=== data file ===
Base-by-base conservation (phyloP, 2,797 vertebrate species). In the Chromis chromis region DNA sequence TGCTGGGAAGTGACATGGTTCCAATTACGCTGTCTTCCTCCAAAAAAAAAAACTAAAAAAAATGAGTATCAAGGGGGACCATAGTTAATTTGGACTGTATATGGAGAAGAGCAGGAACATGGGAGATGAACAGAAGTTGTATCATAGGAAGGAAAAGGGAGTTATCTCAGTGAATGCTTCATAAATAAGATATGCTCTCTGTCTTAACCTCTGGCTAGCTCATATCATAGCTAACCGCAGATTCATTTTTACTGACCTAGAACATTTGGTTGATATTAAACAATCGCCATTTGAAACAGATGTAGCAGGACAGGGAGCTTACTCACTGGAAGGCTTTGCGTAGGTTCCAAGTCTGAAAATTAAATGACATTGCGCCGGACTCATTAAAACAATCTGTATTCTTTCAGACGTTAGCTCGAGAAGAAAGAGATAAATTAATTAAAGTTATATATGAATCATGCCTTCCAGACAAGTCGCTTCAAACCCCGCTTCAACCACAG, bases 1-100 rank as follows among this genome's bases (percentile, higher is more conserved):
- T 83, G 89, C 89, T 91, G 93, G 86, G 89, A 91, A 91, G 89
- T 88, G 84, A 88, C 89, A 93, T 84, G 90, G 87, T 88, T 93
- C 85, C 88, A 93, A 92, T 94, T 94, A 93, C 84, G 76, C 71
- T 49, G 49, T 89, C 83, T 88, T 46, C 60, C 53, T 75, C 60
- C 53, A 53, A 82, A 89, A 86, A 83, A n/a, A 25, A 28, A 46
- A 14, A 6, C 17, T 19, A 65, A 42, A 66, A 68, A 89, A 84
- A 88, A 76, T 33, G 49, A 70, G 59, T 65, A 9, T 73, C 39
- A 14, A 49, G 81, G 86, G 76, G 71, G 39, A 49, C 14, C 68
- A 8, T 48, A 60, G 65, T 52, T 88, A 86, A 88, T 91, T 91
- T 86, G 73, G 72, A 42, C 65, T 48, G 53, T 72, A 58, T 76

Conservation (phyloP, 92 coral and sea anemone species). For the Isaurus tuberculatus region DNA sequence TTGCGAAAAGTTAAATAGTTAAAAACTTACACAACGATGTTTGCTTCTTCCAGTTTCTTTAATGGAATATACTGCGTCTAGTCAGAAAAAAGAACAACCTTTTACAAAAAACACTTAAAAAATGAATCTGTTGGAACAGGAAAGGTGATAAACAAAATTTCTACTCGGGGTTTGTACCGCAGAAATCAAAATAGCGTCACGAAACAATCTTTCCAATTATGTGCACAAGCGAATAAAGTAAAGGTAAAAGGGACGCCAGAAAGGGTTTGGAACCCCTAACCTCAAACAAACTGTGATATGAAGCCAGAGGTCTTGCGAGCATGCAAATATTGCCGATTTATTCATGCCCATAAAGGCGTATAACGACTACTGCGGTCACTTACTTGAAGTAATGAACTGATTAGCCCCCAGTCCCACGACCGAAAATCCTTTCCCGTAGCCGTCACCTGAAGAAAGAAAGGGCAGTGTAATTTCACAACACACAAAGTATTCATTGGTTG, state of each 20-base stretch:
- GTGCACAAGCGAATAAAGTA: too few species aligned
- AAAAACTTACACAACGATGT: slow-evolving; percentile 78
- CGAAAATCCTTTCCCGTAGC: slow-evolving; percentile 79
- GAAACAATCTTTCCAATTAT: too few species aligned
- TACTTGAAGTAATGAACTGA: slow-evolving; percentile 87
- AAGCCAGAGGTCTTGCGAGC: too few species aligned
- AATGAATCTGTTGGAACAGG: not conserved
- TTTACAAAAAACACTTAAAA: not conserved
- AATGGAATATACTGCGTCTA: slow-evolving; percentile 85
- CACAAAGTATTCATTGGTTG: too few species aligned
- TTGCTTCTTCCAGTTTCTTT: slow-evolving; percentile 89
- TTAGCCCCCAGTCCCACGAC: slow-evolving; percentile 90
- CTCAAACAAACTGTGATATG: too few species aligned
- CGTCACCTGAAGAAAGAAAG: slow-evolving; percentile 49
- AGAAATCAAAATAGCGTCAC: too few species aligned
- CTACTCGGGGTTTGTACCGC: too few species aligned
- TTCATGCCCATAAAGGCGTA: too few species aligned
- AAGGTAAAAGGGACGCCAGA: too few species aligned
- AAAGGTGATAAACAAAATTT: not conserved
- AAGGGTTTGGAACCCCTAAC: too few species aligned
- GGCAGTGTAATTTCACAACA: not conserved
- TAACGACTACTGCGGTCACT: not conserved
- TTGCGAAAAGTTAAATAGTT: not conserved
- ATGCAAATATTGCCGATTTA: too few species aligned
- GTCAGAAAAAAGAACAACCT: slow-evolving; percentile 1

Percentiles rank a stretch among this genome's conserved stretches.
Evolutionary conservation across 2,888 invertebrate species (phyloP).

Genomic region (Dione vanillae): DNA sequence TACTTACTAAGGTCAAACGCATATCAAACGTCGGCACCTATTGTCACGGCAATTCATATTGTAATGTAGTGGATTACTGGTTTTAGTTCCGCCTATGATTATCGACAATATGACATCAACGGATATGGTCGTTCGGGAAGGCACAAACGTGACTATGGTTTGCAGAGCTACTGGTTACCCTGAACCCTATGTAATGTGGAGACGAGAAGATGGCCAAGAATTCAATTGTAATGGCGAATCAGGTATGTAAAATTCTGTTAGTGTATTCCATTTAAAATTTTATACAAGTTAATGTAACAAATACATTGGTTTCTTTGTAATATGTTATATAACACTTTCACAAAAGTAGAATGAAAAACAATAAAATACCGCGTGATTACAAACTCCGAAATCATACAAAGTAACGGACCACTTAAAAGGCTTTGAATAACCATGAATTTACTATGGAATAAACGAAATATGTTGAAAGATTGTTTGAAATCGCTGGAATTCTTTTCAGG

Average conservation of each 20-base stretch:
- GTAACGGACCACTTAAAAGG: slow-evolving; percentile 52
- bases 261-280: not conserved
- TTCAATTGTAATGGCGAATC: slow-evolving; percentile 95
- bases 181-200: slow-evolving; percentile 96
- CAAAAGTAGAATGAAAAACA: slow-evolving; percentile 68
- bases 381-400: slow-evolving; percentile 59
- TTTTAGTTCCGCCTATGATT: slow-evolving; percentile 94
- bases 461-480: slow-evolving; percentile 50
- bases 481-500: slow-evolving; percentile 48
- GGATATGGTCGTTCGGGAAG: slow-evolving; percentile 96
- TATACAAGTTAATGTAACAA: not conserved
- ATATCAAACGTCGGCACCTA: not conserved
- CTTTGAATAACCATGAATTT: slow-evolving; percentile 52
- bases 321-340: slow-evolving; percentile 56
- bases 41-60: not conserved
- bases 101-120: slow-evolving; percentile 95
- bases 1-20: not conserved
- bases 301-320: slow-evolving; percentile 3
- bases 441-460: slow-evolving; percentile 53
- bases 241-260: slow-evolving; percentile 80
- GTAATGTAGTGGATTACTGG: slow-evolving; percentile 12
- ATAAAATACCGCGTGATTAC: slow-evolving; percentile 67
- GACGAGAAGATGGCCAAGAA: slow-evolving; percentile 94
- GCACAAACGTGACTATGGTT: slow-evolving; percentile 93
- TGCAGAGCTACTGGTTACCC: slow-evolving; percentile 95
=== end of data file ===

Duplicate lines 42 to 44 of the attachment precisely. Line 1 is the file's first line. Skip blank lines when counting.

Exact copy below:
- GTAACGGACCACTTAAAAGG: slow-evolving; percentile 52
- bases 261-280: not conserved
- TTCAATTGTAATGGCGAATC: slow-evolving; percentile 95